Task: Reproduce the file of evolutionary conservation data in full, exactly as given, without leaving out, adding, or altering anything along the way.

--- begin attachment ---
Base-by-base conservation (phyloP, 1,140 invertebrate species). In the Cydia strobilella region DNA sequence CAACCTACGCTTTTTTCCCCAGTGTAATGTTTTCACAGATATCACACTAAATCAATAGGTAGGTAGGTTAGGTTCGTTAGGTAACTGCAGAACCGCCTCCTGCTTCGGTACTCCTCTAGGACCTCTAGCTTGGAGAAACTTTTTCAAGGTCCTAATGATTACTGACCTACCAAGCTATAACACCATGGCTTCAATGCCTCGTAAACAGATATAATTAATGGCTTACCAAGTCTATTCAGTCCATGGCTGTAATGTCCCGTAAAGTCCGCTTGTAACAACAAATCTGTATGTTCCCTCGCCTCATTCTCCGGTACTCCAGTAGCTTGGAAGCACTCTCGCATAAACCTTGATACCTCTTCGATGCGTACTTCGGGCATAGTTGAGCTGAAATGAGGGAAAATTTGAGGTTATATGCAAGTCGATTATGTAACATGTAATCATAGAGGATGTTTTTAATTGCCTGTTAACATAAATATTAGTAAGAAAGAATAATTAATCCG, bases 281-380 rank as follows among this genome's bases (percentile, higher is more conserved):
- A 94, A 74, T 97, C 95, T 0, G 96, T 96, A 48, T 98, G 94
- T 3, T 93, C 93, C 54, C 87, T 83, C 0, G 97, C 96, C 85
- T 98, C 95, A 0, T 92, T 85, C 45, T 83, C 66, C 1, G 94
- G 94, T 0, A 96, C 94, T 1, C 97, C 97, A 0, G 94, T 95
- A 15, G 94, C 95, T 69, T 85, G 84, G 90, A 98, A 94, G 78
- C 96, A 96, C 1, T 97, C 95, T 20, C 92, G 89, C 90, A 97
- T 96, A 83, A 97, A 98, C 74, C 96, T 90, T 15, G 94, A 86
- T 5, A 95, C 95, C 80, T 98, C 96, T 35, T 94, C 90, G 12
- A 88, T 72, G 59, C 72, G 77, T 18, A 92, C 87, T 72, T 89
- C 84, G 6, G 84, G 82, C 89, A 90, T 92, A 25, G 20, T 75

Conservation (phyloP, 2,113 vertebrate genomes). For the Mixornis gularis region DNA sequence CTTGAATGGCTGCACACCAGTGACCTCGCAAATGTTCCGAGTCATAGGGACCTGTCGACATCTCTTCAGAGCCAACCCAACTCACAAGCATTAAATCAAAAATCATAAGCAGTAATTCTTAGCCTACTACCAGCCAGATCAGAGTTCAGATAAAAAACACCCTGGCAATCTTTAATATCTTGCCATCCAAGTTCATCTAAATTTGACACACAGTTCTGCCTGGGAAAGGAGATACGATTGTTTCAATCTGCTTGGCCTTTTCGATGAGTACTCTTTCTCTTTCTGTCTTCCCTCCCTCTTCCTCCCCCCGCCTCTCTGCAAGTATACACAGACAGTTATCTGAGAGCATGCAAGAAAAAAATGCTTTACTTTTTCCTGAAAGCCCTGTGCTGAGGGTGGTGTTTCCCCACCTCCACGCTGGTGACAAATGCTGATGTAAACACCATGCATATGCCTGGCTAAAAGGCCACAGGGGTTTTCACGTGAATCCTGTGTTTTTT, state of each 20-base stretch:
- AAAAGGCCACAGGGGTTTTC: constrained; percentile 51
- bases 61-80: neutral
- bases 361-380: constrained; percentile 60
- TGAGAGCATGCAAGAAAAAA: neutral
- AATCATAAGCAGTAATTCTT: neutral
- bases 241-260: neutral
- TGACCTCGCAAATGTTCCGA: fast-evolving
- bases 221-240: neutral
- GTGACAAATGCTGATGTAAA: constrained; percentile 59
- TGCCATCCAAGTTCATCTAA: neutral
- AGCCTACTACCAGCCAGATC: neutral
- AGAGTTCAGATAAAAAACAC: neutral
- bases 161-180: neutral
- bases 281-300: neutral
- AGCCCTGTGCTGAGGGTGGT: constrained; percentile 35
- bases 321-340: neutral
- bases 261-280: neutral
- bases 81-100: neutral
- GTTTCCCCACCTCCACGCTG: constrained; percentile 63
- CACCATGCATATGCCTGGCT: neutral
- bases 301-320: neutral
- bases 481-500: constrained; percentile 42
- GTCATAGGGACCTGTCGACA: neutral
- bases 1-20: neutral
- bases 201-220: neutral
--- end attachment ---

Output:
Base-by-base conservation (phyloP, 1,140 invertebrate species). In the Cydia strobilella region DNA sequence CAACCTACGCTTTTTTCCCCAGTGTAATGTTTTCACAGATATCACACTAAATCAATAGGTAGGTAGGTTAGGTTCGTTAGGTAACTGCAGAACCGCCTCCTGCTTCGGTACTCCTCTAGGACCTCTAGCTTGGAGAAACTTTTTCAAGGTCCTAATGATTACTGACCTACCAAGCTATAACACCATGGCTTCAATGCCTCGTAAACAGATATAATTAATGGCTTACCAAGTCTATTCAGTCCATGGCTGTAATGTCCCGTAAAGTCCGCTTGTAACAACAAATCTGTATGTTCCCTCGCCTCATTCTCCGGTACTCCAGTAGCTTGGAAGCACTCTCGCATAAACCTTGATACCTCTTCGATGCGTACTTCGGGCATAGTTGAGCTGAAATGAGGGAAAATTTGAGGTTATATGCAAGTCGATTATGTAACATGTAATCATAGAGGATGTTTTTAATTGCCTGTTAACATAAATATTAGTAAGAAAGAATAATTAATCCG, bases 281-380 rank as follows among this genome's bases (percentile, higher is more conserved):
- A 94, A 74, T 97, C 95, T 0, G 96, T 96, A 48, T 98, G 94
- T 3, T 93, C 93, C 54, C 87, T 83, C 0, G 97, C 96, C 85
- T 98, C 95, A 0, T 92, T 85, C 45, T 83, C 66, C 1, G 94
- G 94, T 0, A 96, C 94, T 1, C 97, C 97, A 0, G 94, T 95
- A 15, G 94, C 95, T 69, T 85, G 84, G 90, A 98, A 94, G 78
- C 96, A 96, C 1, T 97, C 95, T 20, C 92, G 89, C 90, A 97
- T 96, A 83, A 97, A 98, C 74, C 96, T 90, T 15, G 94, A 86
- T 5, A 95, C 95, C 80, T 98, C 96, T 35, T 94, C 90, G 12
- A 88, T 72, G 59, C 72, G 77, T 18, A 92, C 87, T 72, T 89
- C 84, G 6, G 84, G 82, C 89, A 90, T 92, A 25, G 20, T 75

Conservation (phyloP, 2,113 vertebrate genomes). For the Mixornis gularis region DNA sequence CTTGAATGGCTGCACACCAGTGACCTCGCAAATGTTCCGAGTCATAGGGACCTGTCGACATCTCTTCAGAGCCAACCCAACTCACAAGCATTAAATCAAAAATCATAAGCAGTAATTCTTAGCCTACTACCAGCCAGATCAGAGTTCAGATAAAAAACACCCTGGCAATCTTTAATATCTTGCCATCCAAGTTCATCTAAATTTGACACACAGTTCTGCCTGGGAAAGGAGATACGATTGTTTCAATCTGCTTGGCCTTTTCGATGAGTACTCTTTCTCTTTCTGTCTTCCCTCCCTCTTCCTCCCCCCGCCTCTCTGCAAGTATACACAGACAGTTATCTGAGAGCATGCAAGAAAAAAATGCTTTACTTTTTCCTGAAAGCCCTGTGCTGAGGGTGGTGTTTCCCCACCTCCACGCTGGTGACAAATGCTGATGTAAACACCATGCATATGCCTGGCTAAAAGGCCACAGGGGTTTTCACGTGAATCCTGTGTTTTTT, state of each 20-base stretch:
- AAAAGGCCACAGGGGTTTTC: constrained; percentile 51
- bases 61-80: neutral
- bases 361-380: constrained; percentile 60
- TGAGAGCATGCAAGAAAAAA: neutral
- AATCATAAGCAGTAATTCTT: neutral
- bases 241-260: neutral
- TGACCTCGCAAATGTTCCGA: fast-evolving
- bases 221-240: neutral
- GTGACAAATGCTGATGTAAA: constrained; percentile 59
- TGCCATCCAAGTTCATCTAA: neutral
- AGCCTACTACCAGCCAGATC: neutral
- AGAGTTCAGATAAAAAACAC: neutral
- bases 161-180: neutral
- bases 281-300: neutral
- AGCCCTGTGCTGAGGGTGGT: constrained; percentile 35
- bases 321-340: neutral
- bases 261-280: neutral
- bases 81-100: neutral
- GTTTCCCCACCTCCACGCTG: constrained; percentile 63
- CACCATGCATATGCCTGGCT: neutral
- bases 301-320: neutral
- bases 481-500: constrained; percentile 42
- GTCATAGGGACCTGTCGACA: neutral
- bases 1-20: neutral
- bases 201-220: neutral